Industrial production fell more than expected last month, sliding 0.5% in April. That’s a bit deeper than economists projected, and it’s an even bigger drop relative to the modest gain that my econometric modeling suggested. But based on today’s release, it’s obvious that April was a rough month for the industrial sector. The worst, in fact, since last August. The manufacturing component of industrial activity didn’t fare much better, slipping 0.4% last month. That’s the second consecutive monthly retreat for manufacturing, according to this series. It’s also the first time that manufacturing in this data set slumped for two months running since 2009.
The slowdown in industrial output is visible in other indicators, including the survey data via the ISM Manufacturing Index. But the weakness in the industrial/manufacturing slice of the economy would be all the more troubling if the labor market was exhibiting equally dark signs of stress. For the moment, that’s not the case. Jobless claims have been plumbing new five-year lows recently and the decent if unspectacular April report on private payrolls suggests that the economy will continue to post modest growth for the near term.
Nonetheless, today’s news on industrial production leaves more room for doubt about what comes next. The year-over-year percentage change in industrial activity, while still positive, dipped to +1.9% last month, a rate that shares the dubious distinction of matching January’s pace and reflecting the slowest annual gain in three years.
It’s still premature to expect the worst for the business cycle, although we’re again at the anxious stage of analysis that emphasizes each new data point as a potential smoking gun in the search for additional signs of weakness. Next up: tomorrow’s updates on housing starts and jobless claims. Thursday’s consumer price inflation release is also worth watching for any signs that disinflation/deflation risk is escalating.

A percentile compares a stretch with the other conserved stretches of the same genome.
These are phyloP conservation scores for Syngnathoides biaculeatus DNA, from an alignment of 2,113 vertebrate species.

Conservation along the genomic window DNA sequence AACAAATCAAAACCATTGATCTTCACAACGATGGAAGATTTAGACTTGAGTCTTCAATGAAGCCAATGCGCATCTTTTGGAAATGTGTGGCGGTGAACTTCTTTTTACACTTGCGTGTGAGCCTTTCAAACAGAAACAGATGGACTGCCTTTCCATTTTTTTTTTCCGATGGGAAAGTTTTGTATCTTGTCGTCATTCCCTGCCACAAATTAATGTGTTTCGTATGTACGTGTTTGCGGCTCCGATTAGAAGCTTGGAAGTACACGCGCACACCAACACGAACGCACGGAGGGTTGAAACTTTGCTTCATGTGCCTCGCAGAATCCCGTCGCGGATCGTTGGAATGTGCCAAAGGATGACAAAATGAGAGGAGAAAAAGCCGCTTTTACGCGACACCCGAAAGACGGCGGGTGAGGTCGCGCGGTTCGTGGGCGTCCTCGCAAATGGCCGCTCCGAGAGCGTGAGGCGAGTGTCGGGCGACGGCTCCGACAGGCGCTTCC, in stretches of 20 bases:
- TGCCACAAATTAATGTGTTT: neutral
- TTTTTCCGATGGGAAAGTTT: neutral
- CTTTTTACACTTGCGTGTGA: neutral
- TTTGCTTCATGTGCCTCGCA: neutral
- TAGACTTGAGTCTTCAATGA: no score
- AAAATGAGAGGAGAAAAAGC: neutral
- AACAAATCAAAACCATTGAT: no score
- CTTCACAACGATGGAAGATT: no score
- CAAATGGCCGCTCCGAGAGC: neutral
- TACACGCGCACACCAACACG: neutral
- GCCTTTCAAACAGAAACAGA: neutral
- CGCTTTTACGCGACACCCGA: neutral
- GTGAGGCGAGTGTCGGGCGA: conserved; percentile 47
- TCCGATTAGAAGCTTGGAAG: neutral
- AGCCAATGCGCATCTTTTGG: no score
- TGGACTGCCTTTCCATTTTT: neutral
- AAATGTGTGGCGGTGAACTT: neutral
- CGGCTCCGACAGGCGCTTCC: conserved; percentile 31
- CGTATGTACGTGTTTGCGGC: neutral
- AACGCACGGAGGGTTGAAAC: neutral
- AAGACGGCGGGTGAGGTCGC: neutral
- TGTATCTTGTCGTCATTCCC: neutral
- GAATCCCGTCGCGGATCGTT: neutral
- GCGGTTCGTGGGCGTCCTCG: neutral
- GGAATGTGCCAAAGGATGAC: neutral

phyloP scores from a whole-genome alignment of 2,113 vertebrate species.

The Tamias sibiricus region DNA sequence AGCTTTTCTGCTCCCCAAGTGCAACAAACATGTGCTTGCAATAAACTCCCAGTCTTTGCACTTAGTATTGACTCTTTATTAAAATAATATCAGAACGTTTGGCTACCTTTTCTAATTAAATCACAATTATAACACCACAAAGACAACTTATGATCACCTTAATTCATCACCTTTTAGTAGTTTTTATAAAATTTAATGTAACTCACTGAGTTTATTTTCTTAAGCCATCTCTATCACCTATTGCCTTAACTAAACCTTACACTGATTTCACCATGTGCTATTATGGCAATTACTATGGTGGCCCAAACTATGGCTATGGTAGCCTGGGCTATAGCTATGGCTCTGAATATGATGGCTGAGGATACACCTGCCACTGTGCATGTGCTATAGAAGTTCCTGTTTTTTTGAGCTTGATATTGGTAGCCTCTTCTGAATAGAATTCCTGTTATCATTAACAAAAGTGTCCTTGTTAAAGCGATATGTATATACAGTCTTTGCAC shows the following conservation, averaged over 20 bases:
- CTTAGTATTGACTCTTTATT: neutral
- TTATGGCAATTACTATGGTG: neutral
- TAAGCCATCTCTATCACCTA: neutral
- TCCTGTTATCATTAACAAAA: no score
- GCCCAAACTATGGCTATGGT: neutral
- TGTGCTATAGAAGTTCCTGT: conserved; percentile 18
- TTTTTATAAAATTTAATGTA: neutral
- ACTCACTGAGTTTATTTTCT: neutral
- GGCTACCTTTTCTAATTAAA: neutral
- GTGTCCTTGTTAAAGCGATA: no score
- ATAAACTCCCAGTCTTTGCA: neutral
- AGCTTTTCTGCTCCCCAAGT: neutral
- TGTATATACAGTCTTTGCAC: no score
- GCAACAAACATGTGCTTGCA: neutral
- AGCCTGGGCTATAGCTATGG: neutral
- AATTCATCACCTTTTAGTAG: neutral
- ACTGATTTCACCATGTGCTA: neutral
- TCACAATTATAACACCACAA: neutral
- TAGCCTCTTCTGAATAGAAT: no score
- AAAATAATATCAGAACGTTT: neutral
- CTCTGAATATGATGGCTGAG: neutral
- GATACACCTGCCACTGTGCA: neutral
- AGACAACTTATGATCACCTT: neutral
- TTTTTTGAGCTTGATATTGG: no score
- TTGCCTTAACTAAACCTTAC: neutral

But before we pull the plug on optimism, keep in mind that industrial production has stumbled several times in recent years—stumbles that proved to be false alarms in terms of the big picture. It’s too early to say if that’s true again, or if we’re on the cusp of something more ominous. The truth will out fairly soon, although the usual suspects will no doubt rush to judgment today. But until (or if) we see convincing signs of deterioration in other indicators, it’s still unclear if today’s weak industrial production report is noise or an early signal of approaching darkness. Based on my recent update on a broad review of financial and economic data, the aggregate trend still implies that modest growth will prevail (I’ll have an update soon). Rest assured that when the broad trend takes a decisive turn for the worse, you’ll read about it here.
Meantime, it’s still wise to avoid the trap of letting the number du jour dictate your outlook. The economy’s always in a constant state of flux, as is the projected macro trend. But this ongoing state of change is usually a gradual evolution, even if the talking heads and the latest headline would have you believe otherwise.